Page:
But if not leaping to his defence, at least nodding a little in his favour, his sister! Jemima tweeted this a while ago:

Sad that Zac’s campaign did not reflect who I know him to be- an eco friendly, independent- minded politician with integrity.

Here’s the thing, though, Jemima. Integrity means sticking to your principles, no matter what. You can’t turn it on and off as suits you. That’s, um, lacking in integrity.

Zac Goldsmith is either a racist, in which case he may well have integrity, but a racist with integrity is still a racist. Or he is not a racist but ran a racist campaign, in which case he has no integrity. It has to be one or the other—and, whichever way it is, London is rather better off without him.

 

 

Clever, but absent-minded

We are, in general, rather lazy creatures who avoid cognitive exertion wherever possible, and remarkably often fall back on established categories, tropes, and clichés. One can see how, in evolutionary terms, this could have developed: though I am suspicious of evolutionary psychology in general as it is only ever retro-fitting a plausible developmental narrative to the observable phenomena, a few of its basic principles seem pretty reasonable, and the tendency to interpret the world by reacting to novel stimuli using established cognitive categories rather than analysing the scenario from scratch is an efficient use of cognitive resources as (in evolutionary terms) a false positive never harmed anyone, whereas presuming the null hypothesis, or spending precious processing time and resources performing an online judgment almost certainly did. When the long grass waved in the absence of wind, the caveman who consistently interpretted this as the presence of a tiger will have been more likely to survive when it actually was a tiger than the ones who presumed it was nothing, or stood still for a while whilst they decided.

This, ultimately, is the origin of the tendency to believe in the supernatural—because assigning active agency to unexplained phenomena is the safer false positive—but also, for the purposes of this post, is the origin of interpersonal stereotyping: racism, sexism, homophobia, and thinking that all clever people are absent-minded.

Clearly, by asserting an evolutionary origin to these traits, I am not attempting to defend them: merely to explain them. As Richard Dawkins often asserts—when he is not busy applying several of the isms mentioned above, in direct contravention of his very assertion—we are better than our genes: we have arrived at a level of self-awareness where we can say “No, I will not do that, even though it be my instinct.” The fight against the evils of racism, sexism, and cleverism is long and drawn-out precisely because it is a fight against our basic natures. Again, this is not to defend these natures: they are repugnant. But if the Catholic Church, Martin Luther, and John Calvin can all agree that my basic nature entitles me to no more than eternal torment (though whether I escape that through faith, grace, or works I understand is something of a moot point), I feel I can at least assert this somewhat lesser stance of the worser devils of our nature.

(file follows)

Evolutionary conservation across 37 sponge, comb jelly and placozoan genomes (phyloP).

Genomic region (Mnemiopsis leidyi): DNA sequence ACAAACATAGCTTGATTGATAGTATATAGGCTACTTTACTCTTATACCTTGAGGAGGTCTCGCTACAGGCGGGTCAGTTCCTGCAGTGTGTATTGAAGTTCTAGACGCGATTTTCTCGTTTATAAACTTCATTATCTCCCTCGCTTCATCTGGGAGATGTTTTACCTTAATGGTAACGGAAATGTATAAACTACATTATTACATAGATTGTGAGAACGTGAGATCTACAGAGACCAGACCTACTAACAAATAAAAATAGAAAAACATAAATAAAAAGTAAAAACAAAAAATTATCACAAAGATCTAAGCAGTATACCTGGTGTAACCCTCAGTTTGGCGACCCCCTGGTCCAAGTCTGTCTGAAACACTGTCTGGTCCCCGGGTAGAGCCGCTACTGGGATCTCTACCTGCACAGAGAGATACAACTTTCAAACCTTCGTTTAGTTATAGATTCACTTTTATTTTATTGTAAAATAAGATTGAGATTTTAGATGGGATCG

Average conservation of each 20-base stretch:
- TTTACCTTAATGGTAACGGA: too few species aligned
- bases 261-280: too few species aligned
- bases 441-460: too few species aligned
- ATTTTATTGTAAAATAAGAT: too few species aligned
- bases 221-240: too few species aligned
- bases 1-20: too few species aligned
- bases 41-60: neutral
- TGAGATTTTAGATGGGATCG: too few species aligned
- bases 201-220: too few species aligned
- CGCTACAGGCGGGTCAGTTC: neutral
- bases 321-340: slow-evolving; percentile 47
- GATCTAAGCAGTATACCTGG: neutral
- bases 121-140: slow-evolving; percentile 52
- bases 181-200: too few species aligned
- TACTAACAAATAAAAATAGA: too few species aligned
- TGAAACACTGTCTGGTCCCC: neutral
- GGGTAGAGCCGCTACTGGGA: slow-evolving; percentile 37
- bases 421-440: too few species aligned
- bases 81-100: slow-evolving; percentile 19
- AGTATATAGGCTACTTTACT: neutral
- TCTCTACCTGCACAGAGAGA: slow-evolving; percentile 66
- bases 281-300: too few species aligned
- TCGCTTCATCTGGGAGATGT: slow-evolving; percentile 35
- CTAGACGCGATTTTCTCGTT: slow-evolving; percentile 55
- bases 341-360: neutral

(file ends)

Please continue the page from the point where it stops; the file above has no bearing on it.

All of this goes to explain that, though I understand why people persist in applying the “clever, but absent-minded” stereotype to me, I still feel perfectly entitled to my deep irritation at it. I am clever, yes—I have enough contempt for goddamn English false modesty to feel no embarrassment in asserting that—but it is only lazy, cavemanish cognitive simplicism which leads you to presume that I am therefore also forgetful, distracted, useless at things practical, and generally incapable of finding my arse with both hands.

I mean, a clever but absent-minded person would not be able to run their own business successfully for ten years, would they?

A clever but absent-minded person wouldn’t have the attention to detail to make them a rather good editor, would they?

And a clever but absent-minded person certainly wouldn’t be so spectacularly fucking brainless as to leave their passport in their jeans pocket when washing them barely two weeks before travelling to Australia …

A rather damp passport

Can on travel on this?

… would they?